He who has an ear, let him hear what the Spirit says to the churches. He who overcomes will not be hurt at all by the second death. --Rev. 2:11
An early fall breeze slipped beneath the trees, sweeping brittle, browned leaves in tiny swirls before it. The leaves scratched their protest on the sidewalk before disappearing into piles pressed up against the chapel where Jesse James' stepfather preached his sermons. The chapel's stone walls dammed the wind's efforts to create a river with leaves, so I shifted my gaze to the right.
I was stalling, of course, hoping I could will away a goodbye waiting inside the home on the grounds of this tiny church camp in Holt, Missouri. It was the summer of '76, the start of my final year of college.
Knock or stall, knock or stall? I opted to stall.
On the crest of the hill, visible from the chapel's back door, stood three rough-hewn crosses placed there a decade earlier by a gaggle of nine-year old boys earning merit badges in summer camp. To the left of those crosses, rusted barbed wire pinned itself against the headstones of the cemetery where "Myrtle's ghost" slept. Myrtle liked to visit campers sleeping in the three wooden cabins some Stephen-Kingish planner devilishly decided to build right next to a graveyard. There, for decades, boys and girls spun scary ghost stories with Myrtle as the star. Happily, I was one of those talespinners.
Even with school in session and the campgrounds empty, the aromas of the past swept memories forward under duress. The smell of damp canvas tents, their musty odors always strongest in the dewy dawn, drew me back to a time when, despite evidence to the contrary from the cemetery next door, I just assumed everybody lived forever; especially giants like my friend and mentor waiting in the house.
I looked down to the field where cancer first made its effects known to us just a few short months before. Three of us were raking a field, and Francis was laughing as hard as I ever saw him laugh. As usual, I was the cause of that laughter. Grumbling about the crows and rabbits rousting his garden, Francis called them "d--- rascals"; and the stunned look on my face caused him to burst out laughing. "Preachers shouldn't swear," I said in shocked disbelief at what I'd just heard. He wanted to answer, but he couldn't because he was laughing too hard. "Oh, Randy," he'd say as he tried to catch his breath, but then he'd look at my face and bust out again.
Suddenly, he grabbed his side and winced; Francis never winced.
Like the browned and brittle leaves scraping the sidewalk to resist the wind's push, no amount of prayer or protest stopped the sweeping reality of the next few months, when cancer shoved Francis up against the walls of time, planting him inside the home where he waited to tell me goodbye.
I'd worked all that final summer caring for the campgrounds that were his charge. Though Francis led me to the Lord as my pastor, he moved on to be caretaker of a church camp, and I spent every summer and many weekends being his helper while he taught me my faith. Climbing off the tractor, I'd find Francis sitting in his study, brass quintets blasting Gospel music as he rested with his eyes closed, sometimes praying, sometimes sleeping. We'd listen to his favorite Christian radio shows while we waited for Norma to finish dinner; I grew intimately familiar with the de Haans and the Epps and all the older radio heroes of the faith sitting in his study waiting for dinner.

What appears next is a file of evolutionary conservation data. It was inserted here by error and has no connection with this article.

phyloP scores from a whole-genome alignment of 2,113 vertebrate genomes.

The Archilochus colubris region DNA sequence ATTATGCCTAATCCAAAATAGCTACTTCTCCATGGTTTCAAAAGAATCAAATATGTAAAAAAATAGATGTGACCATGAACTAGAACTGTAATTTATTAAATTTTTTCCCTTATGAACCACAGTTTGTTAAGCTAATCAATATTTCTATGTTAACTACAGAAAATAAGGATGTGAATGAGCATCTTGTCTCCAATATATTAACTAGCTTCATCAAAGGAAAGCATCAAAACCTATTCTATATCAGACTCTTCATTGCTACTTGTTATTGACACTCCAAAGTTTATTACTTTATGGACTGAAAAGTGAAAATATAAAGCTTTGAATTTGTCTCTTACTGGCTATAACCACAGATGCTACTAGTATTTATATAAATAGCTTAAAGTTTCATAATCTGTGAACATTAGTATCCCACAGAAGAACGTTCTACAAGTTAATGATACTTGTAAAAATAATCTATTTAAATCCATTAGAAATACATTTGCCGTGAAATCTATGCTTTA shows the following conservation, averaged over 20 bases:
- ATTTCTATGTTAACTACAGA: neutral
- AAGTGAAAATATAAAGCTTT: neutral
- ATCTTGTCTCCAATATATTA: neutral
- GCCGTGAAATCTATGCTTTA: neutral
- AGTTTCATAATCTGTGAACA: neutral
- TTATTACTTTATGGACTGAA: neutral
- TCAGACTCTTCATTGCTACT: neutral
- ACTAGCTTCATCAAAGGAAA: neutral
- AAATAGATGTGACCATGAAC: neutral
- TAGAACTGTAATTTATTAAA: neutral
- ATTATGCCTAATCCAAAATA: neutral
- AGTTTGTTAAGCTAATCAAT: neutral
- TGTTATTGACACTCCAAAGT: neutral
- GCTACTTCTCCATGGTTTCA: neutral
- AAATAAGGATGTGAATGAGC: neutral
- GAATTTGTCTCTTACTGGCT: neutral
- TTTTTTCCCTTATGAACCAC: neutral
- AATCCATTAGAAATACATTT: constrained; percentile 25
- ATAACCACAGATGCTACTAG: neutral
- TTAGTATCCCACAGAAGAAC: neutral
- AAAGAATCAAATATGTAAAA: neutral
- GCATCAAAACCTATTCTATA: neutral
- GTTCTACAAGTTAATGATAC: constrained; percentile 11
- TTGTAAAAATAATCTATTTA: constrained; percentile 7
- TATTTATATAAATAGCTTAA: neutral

All these thoughts raced through my head as I waited to go inside to tell Francis I had to head back to college; I didn't want to knock because I didn't want to go. More than that, I didn't want him to go, either.
It was Norma who drew me back to the present as she opened the door. "Randy, come on in; he's excited to see you." I hugged Norma, the silent witness all these years to the bond forming between Francis and me, and she smiled the same smile I saw in the good days. I wanted to say something memorable, but I couldn't speak, so she did: "He knows you love him. I do, too."
For nearly an hour I stood by the hospital bed they'd moved into the living room. For nearly an hour he laughed and laughed at the stories I told on myself. Then, as he got tired, we got serious, and he spent his energy rounding off some rough edges he still saw in my faith. I listened, even as I tried to sort out how to say goodbye.
He stopped me before I got the chance. "You remember, Randy, what I've always told you. We have nothing to fear from the story of life because we know how it ends. I'm not afraid. You go do what I've taught you."
Francis had the same twinkle in his eye this last day I saw him as he had the first day I met him. It was once said of Winston Churchill that "he had no defeat in his heart."
Frances didn't either.
Who led you to Jesus? Who helped you grow in your faith? What ways have you found to thank them? How do you honor their gift to you? Do you tell the story to others? Are you passing it on?
No, in all these things we are more than conquerors through him who loved us. For I am convinced that neither death nor life, neither angels nor demons, neither the present nor the future, nor any powers, neither height nor depth, nor anything else in all creation, will be able to separate us from the love of God that is in Christ Jesus our Lord. (Romans 8:37-39)